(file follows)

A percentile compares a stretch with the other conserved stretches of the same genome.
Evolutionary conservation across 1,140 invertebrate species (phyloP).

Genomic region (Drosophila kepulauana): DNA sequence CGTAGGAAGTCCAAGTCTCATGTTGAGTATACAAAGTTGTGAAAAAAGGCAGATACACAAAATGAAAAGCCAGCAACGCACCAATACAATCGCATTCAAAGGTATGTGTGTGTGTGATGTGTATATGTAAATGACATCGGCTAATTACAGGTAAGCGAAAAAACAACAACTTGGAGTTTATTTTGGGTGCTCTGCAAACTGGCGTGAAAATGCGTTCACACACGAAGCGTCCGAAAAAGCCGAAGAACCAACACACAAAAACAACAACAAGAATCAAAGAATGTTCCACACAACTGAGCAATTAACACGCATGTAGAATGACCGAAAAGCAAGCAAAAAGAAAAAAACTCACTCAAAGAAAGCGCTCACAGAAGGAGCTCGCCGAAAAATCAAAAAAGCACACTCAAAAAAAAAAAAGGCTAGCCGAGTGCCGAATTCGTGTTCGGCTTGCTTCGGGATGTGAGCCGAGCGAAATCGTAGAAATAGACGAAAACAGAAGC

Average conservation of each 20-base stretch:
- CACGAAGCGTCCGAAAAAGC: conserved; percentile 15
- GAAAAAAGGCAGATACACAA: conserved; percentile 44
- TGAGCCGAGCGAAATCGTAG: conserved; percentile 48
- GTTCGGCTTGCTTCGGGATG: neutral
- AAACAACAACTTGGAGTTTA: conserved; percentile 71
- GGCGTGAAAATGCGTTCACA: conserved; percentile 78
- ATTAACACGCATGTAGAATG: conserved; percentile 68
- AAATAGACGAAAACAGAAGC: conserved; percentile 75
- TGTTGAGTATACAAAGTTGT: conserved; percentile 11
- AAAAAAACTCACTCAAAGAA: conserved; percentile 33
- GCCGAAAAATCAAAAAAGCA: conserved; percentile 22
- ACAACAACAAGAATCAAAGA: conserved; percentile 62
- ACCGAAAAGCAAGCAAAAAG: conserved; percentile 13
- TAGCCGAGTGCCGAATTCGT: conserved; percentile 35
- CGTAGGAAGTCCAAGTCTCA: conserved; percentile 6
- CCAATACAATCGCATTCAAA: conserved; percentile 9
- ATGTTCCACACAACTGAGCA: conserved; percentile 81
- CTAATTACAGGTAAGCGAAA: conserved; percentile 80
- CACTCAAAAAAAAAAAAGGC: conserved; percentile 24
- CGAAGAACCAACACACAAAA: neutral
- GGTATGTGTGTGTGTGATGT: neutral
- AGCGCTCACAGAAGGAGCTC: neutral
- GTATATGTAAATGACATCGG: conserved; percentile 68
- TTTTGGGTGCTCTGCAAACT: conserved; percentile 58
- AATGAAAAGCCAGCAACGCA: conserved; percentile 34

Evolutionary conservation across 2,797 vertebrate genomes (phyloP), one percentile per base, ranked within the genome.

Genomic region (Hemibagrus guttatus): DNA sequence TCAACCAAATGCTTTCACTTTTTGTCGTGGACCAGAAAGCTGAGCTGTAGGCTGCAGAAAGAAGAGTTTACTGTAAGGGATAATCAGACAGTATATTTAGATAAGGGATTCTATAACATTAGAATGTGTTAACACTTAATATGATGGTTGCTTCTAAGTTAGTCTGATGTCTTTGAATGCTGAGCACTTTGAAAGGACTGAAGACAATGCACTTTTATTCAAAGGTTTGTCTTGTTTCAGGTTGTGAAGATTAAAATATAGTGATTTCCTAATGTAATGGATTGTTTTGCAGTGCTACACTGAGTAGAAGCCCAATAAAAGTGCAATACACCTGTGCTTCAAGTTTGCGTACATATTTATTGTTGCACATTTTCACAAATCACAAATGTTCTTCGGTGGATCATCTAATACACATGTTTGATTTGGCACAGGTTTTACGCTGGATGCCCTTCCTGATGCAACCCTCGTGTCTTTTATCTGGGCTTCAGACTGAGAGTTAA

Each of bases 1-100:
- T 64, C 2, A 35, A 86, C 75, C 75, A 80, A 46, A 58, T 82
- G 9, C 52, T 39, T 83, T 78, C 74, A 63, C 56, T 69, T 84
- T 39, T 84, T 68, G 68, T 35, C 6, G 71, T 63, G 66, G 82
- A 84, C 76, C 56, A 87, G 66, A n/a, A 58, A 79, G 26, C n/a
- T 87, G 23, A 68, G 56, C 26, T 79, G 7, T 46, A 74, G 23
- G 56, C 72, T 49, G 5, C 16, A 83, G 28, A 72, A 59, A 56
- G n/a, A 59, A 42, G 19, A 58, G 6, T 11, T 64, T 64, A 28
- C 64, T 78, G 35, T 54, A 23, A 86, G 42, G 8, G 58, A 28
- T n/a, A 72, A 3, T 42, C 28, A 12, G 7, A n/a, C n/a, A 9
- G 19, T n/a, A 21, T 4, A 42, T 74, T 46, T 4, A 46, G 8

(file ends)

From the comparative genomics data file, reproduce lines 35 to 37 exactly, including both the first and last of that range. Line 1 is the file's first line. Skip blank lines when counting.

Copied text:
- T 39, T 84, T 68, G 68, T 35, C 6, G 71, T 63, G 66, G 82
- A 84, C 76, C 56, A 87, G 66, A n/a, A 58, A 79, G 26, C n/a
- T 87, G 23, A 68, G 56, C 26, T 79, G 7, T 46, A 74, G 23